• Re:open (Score:3, Insightful)

    by Freed ( 2178 ) on Wednesday May 30, 2007 @11:17AM (#19322059)
    >open source is open source, with or without a license... i generally dont really care about licenses...

    Democracy is democracy, with or without laws...i generally don't really care about laws...
  • by Freed ( 2178 ) on Wednesday May 30, 2007 @11:24AM (#19322193)
    Had the deal been with Red Hat, IBM, or whoever, Novell would still be rightly shunned. The patent agreement itself is what stinks. (Although Microsoft admittedly adds stink in their own unparalleled way.)
  • Re:oh no! (Score:4, Insightful)

    by JimDaGeek ( 983925 ) on Wednesday May 30, 2007 @11:36AM (#19322399)
    The GPL is about user rights, not developer rights. I think the GPLv3 is doing what it has to to protect end-users from DRM and other patent crap. Don't think of the GPLv3 as trying to control what developers can and can't do. Think of it as trying to make sure that end users get to have rights to the software. That should help put it in the right perspective.
  • Re:Why worry? (Score:4, Insightful)

    by 99BottlesOfBeerInMyF ( 813746 ) on Wednesday May 30, 2007 @12:16PM (#19323069)

    And if there is a GPL version fork, which side will those big companies choose?

    GPLv3. None of these companies are selling GCC. They use it as a tool. They don't want submarine patents in it any more than individual users do. It takes effort to switch to a non-standard fork and download from a new place. It takes effort to approve a new license within a company. Approving a new license, however, is a one time stamp from legal, while switching versions to non-standard ones has to be done for every project and has to be done by engineers within the company, who probably would prefer to stick with the RMS version. I'm betting if it comes down to a fork it will be Novell left out in the cold by themselves while almost everyone else goes GPLv3.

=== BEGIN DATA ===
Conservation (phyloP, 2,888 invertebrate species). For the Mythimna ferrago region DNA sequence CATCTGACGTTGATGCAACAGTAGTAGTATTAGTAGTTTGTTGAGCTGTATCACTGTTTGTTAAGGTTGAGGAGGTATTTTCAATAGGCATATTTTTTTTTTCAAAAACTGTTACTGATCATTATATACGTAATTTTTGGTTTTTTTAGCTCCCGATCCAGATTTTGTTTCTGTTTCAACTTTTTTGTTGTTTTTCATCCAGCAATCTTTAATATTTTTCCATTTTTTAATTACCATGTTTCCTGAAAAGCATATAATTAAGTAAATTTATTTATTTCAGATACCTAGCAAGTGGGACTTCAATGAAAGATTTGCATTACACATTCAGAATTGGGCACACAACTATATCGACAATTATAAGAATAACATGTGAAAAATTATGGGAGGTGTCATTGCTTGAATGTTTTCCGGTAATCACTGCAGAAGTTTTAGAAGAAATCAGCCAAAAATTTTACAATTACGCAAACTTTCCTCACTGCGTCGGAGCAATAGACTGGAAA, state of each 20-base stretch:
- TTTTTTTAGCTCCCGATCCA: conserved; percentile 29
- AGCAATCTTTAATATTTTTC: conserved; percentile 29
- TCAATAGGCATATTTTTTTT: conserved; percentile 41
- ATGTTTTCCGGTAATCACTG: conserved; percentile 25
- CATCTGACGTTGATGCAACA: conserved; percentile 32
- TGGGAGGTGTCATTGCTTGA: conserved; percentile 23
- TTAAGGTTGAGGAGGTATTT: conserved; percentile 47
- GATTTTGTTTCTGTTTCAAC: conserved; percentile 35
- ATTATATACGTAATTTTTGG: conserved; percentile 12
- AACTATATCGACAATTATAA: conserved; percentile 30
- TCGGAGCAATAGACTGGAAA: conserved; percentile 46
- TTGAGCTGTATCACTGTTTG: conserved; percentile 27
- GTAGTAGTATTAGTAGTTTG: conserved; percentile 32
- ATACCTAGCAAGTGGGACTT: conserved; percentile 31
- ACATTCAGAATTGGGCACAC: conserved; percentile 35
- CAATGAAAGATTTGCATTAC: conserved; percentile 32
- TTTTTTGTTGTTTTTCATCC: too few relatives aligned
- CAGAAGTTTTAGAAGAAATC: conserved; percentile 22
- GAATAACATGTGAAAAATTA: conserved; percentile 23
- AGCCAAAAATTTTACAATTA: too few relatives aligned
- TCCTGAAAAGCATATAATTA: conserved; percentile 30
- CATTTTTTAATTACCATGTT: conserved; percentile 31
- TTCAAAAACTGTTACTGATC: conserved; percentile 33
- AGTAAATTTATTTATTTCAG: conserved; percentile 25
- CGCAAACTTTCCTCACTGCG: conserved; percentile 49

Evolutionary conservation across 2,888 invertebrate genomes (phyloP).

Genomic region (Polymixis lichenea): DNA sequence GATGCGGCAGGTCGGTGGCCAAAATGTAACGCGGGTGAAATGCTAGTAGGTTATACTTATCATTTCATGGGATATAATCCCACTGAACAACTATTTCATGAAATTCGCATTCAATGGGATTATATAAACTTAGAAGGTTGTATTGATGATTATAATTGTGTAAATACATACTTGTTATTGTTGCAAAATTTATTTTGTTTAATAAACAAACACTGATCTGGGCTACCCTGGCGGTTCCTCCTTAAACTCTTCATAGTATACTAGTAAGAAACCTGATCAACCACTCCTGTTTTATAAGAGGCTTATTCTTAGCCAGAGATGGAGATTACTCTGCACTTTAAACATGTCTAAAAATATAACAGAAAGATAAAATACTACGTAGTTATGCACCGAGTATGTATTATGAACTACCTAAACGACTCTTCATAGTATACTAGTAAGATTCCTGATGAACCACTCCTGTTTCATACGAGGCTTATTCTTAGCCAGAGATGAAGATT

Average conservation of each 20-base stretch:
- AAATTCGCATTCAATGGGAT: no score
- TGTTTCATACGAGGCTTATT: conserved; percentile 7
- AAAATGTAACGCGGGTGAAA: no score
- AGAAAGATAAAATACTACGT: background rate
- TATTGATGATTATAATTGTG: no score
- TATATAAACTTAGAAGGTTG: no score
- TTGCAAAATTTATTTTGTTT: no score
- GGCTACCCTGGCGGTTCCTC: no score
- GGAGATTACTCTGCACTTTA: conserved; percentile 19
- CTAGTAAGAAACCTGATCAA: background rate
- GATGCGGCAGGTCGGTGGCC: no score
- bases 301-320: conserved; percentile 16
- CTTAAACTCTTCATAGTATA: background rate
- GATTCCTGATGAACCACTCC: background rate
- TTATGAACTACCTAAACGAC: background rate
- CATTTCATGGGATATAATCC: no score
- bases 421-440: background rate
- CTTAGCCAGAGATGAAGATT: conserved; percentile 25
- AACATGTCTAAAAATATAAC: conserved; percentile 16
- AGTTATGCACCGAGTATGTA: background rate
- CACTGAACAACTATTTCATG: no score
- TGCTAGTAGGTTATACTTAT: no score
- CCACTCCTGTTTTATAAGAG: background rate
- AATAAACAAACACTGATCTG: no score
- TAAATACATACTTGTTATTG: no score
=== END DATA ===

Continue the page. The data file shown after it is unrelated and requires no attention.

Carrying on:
• Re:oh no! (Score:2, Insightful)

    by DarkAvZ ( 863312 ) on Wednesday May 30, 2007 @12:55PM (#19323667)
    No license, free or otherwise, can take away your rights as a developer... recall that you own the source code, so you can license it as you see fit.
  • by mrchaotica ( 681592 ) * on Wednesday May 30, 2007 @02:19PM (#19324929)

    No, it's not counter-productive, because having something merely called Free, but which actually isn't, doesn't do us any good anyway!

    Personally, I don't give a shit about "Open Source" software. "Free Software," on the other hand, is important, as is keeping it Free. If those companies wanted to have their product be restricted, they should have used something BSD-licensed instead.

  • Re:oh no! (Score:1, Insightful)

    by Anonymous Coward on Wednesday May 30, 2007 @03:11PM (#19325737)
    Yes. because Novell doesn't employ the Ximian team, and The Ximian guys don't actually contribute anything because they're too busy leeching, right? Because we're happy with simply berrating MS over .NET being locked to their platform, rather than developing Mono (not courtessy of Ximian, and deffinately not funded by Novell). And let's not forget that Novell never put in significant time and resources into xgl, someone else must have done that!

    And they surely never pointed out that they actually own the patets SCO was makig so noise much noise about, and they never counter sued. No, that was all IBM.

    And a large company backing Linux surely can't possibly help Open Source, right?

    Frankly, I can't see how anyoe who claims to value freedom can support the GPL3 and all its restrictions. "you're free to do what you please, unless its something I don't like", methinks it's time forcertain people to re-evaluate their definition of "Freedom" only to find that it differs wildly from the actual one.

Suburbia is where the developer bulldozes out the trees, then names the streets after them. -- Bill Vaughn